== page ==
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Billionaires want to build their own smart, sustainable cities – meet three

Everyone has done this exercise in imagination: What would you do if you had a lot of money and influence? Well, some very wealthy individuals think it would be a good idea to build their own city.

This is the case for Marc Lore, entrepreneur and NBA team owner; Bill Gates, co-founder of Microsoft; and Jeffrey Berns, cryptocurrency billionaire.

Each has outlined a different vision of the ideal city, but in common are ambitious ideas of a modern, smart, sustainable urban center that many consider impossible to make a reality. Is it?


Telosa is a proposed utopian planned US city conceived by American billionaire Marc Lore and announced in September 2021.

The project has a target population of 5 million people by 2050, with the first phase of construction expected to house 50,000.

(The city of Telosa)

The location had initially not been chosen, with the project’s planners intending for the city to be built on cheap land in Appalachia or the American West desert.

The name Telosa is derived from the Ancient Greek word telos, meaning “purpose”.

The entrepreneur, once CEO of Walmart e-commerce, wants to create a sustainable metropolis in the American desert.

Everything has already been designed by a famous architectural firm – all that remains is to raise US$400 billion in financing.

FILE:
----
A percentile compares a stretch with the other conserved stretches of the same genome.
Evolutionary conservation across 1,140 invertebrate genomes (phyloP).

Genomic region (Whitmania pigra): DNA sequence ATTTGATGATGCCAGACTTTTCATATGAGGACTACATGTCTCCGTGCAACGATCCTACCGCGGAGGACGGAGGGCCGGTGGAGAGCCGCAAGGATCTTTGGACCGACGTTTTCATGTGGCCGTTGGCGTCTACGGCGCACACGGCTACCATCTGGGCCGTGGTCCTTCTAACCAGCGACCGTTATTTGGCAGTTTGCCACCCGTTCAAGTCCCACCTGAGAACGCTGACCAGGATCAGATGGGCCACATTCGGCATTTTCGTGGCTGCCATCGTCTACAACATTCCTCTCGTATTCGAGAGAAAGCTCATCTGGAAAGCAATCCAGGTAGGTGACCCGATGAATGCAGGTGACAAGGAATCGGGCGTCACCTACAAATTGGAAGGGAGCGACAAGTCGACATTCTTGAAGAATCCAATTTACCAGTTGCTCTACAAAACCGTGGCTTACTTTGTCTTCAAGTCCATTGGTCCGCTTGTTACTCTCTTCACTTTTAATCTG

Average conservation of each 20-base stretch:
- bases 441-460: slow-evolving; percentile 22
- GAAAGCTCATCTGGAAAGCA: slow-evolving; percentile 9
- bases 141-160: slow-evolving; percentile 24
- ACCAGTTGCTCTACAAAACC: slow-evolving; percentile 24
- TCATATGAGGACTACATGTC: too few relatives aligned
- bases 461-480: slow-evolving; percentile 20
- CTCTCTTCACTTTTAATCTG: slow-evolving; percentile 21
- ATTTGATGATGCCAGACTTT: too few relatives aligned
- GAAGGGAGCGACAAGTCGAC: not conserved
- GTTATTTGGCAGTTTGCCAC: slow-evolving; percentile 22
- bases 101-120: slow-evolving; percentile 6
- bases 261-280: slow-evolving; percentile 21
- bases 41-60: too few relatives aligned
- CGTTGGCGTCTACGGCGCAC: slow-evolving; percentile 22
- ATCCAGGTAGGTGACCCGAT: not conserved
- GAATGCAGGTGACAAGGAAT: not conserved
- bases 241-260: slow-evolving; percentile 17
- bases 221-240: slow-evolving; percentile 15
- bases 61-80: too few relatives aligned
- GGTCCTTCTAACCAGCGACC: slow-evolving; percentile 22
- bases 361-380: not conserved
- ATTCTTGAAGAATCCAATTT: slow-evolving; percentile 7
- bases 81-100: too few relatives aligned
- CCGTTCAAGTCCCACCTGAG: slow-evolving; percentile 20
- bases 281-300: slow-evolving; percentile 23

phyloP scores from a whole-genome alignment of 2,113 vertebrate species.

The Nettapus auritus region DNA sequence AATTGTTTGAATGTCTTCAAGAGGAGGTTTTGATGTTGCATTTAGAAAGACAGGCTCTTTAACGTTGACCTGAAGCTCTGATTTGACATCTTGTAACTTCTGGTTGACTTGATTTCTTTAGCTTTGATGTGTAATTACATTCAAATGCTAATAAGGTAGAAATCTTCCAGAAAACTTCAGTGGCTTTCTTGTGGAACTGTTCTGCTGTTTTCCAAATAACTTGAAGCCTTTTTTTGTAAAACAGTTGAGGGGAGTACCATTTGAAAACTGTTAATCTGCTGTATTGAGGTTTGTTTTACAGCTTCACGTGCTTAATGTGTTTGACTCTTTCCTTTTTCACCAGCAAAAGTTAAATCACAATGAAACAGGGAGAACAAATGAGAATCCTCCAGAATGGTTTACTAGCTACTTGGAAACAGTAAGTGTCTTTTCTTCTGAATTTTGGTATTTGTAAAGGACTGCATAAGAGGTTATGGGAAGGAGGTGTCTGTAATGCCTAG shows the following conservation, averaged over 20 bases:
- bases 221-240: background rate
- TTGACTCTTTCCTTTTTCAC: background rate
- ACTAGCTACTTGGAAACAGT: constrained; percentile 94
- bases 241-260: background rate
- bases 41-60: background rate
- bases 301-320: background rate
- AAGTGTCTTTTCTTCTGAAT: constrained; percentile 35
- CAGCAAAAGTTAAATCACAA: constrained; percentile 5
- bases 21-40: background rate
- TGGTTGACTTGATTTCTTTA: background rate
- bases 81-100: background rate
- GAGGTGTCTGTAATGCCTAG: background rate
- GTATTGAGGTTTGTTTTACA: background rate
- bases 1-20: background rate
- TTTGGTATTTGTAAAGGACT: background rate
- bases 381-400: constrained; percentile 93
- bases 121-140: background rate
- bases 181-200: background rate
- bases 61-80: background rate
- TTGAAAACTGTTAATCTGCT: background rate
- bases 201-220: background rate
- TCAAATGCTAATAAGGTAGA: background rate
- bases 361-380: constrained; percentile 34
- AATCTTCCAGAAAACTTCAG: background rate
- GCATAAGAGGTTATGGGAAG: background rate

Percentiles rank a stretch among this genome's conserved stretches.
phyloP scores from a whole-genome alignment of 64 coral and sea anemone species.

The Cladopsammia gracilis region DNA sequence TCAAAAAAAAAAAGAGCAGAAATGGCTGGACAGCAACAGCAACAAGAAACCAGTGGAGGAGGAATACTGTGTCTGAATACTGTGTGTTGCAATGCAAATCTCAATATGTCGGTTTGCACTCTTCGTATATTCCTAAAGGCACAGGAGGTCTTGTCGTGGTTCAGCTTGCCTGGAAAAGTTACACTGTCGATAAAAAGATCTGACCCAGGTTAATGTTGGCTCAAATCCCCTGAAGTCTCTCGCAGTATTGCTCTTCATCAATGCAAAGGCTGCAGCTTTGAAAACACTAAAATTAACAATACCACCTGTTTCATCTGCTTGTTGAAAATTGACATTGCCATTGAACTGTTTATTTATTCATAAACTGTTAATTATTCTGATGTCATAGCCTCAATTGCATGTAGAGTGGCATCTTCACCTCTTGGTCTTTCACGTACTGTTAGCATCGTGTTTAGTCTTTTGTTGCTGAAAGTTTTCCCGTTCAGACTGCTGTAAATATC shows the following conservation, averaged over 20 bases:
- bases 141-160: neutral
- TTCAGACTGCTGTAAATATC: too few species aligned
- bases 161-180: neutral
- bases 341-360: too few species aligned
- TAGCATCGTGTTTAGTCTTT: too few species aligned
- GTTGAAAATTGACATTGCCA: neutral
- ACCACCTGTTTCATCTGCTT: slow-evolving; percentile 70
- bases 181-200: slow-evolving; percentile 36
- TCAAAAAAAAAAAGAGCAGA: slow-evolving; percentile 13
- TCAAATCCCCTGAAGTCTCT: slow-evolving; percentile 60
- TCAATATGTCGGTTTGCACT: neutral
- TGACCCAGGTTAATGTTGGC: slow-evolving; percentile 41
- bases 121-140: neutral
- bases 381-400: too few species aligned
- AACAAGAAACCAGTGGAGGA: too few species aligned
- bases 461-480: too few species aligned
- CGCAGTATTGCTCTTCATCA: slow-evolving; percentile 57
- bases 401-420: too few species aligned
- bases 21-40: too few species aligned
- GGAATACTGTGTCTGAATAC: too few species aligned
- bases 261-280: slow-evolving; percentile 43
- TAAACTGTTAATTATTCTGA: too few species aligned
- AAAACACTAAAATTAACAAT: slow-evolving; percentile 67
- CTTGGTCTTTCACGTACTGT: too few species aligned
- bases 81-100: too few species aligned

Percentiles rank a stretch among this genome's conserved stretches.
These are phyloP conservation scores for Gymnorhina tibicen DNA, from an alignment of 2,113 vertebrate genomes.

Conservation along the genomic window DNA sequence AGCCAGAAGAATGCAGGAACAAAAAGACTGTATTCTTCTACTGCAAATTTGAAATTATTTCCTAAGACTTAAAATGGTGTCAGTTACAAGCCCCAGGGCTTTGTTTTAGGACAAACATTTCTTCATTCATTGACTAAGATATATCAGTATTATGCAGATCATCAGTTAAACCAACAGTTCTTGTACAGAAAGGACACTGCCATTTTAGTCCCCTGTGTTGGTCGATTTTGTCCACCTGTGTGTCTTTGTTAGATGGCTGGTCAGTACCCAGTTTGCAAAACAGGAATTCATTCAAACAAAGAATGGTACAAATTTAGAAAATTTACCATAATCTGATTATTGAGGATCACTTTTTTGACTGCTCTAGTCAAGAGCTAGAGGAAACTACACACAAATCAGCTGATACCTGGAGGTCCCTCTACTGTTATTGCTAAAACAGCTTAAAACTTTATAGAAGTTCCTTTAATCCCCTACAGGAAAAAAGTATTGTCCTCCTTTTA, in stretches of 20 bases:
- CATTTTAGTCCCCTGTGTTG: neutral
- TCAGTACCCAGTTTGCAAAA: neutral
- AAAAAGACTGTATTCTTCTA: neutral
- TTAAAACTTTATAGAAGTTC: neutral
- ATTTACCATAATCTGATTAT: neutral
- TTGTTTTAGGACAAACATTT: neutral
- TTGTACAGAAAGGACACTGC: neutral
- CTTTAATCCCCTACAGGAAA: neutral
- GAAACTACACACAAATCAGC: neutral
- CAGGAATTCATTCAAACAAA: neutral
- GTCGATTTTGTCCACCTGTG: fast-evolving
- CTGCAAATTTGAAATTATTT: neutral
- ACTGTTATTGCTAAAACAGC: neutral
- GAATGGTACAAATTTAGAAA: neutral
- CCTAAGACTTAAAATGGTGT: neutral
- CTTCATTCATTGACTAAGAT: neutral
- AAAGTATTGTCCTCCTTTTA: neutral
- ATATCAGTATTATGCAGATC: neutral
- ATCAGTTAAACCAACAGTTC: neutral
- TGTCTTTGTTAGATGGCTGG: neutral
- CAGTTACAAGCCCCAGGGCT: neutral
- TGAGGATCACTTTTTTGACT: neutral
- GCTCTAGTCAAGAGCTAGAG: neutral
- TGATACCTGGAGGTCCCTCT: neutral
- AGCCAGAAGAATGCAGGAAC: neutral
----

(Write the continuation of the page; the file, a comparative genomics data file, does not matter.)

The choice of location is also pending. Among the places in the planners’ sights are lands in the states of Nevada, Utah, Idaho, Arizona, and Texas, for example.

The city would have a different economic system based on the concept of equity: the urban space would be public domain, and everyone could invest in it, having the earnings then reinvested in the population’s quality of life.

“When I look 30 years from now, I imagine equity serving as a model for other cities – and even the world – and Telosa being a place of pride for everyone who lives there,” said Marc Lore.

Besides the socio-economic proposal, Telosa would have a strong, sustainable character, with 100% renewable energy, a goal of zero waste, a 90% reduction in water usage thanks to a storage system, aeroponic farms for local agricultural production, and free areas per capita six times larger than the country’s average.

The urban design would allow residents to have all the needed services no more than 15 minutes from home.